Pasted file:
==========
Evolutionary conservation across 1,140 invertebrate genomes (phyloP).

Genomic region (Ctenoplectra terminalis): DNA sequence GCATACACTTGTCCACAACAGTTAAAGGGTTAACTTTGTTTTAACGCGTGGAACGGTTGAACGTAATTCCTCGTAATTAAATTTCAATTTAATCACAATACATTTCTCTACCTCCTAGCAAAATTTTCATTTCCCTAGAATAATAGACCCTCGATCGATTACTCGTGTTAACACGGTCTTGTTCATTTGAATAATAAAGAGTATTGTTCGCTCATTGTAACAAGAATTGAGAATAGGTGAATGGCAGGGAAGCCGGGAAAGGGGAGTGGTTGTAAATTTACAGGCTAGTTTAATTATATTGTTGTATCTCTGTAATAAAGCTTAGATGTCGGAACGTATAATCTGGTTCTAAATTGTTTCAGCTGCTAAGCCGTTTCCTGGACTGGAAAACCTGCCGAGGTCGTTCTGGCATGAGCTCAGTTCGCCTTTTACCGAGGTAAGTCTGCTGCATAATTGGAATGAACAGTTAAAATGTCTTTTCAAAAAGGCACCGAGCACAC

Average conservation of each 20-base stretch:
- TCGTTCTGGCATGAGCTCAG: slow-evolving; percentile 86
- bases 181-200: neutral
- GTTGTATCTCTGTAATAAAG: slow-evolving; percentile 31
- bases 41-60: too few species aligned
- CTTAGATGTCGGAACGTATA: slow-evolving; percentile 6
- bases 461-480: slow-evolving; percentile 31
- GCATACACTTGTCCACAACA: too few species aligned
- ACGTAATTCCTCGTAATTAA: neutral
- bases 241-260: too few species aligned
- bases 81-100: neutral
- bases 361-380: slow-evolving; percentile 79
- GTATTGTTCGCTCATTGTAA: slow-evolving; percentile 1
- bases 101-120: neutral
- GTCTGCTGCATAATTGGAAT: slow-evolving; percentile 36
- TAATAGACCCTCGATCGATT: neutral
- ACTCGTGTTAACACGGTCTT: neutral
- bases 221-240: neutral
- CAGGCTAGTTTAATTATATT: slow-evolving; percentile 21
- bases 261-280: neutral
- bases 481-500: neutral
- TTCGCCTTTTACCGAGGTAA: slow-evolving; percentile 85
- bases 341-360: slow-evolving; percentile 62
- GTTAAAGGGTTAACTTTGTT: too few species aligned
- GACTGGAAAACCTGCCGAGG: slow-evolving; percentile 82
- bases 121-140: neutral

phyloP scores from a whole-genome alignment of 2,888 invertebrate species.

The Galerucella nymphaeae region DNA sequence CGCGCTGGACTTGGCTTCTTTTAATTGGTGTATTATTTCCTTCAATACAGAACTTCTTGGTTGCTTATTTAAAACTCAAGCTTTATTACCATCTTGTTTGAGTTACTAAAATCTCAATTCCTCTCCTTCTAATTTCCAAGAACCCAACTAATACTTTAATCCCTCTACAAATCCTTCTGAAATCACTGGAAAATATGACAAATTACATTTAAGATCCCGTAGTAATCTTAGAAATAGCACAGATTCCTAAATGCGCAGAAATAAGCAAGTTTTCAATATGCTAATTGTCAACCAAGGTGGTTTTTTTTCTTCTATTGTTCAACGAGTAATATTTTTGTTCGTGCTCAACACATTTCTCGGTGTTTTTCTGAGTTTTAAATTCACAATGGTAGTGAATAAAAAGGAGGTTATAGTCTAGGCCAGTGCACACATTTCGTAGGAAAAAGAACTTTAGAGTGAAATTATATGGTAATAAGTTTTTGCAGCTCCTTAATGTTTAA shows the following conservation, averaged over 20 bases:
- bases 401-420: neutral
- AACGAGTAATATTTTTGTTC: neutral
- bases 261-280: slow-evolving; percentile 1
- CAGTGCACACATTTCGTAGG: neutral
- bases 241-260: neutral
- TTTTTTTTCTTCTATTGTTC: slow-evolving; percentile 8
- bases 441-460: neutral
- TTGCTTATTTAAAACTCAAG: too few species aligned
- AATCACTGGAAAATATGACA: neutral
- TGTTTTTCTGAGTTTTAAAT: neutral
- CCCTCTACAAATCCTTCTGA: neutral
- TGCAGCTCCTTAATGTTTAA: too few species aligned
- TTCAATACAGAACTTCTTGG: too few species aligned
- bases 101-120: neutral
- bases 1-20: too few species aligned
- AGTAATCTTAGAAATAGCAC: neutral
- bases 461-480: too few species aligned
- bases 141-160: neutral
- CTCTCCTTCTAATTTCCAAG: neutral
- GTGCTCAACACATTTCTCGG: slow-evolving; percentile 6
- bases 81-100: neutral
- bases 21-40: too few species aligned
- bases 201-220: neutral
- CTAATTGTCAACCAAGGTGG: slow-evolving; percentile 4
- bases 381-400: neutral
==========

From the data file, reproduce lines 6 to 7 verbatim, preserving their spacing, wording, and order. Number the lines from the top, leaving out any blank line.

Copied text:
- GTTGTATCTCTGTAATAAAG: slow-evolving; percentile 31
- bases 41-60: too few species aligned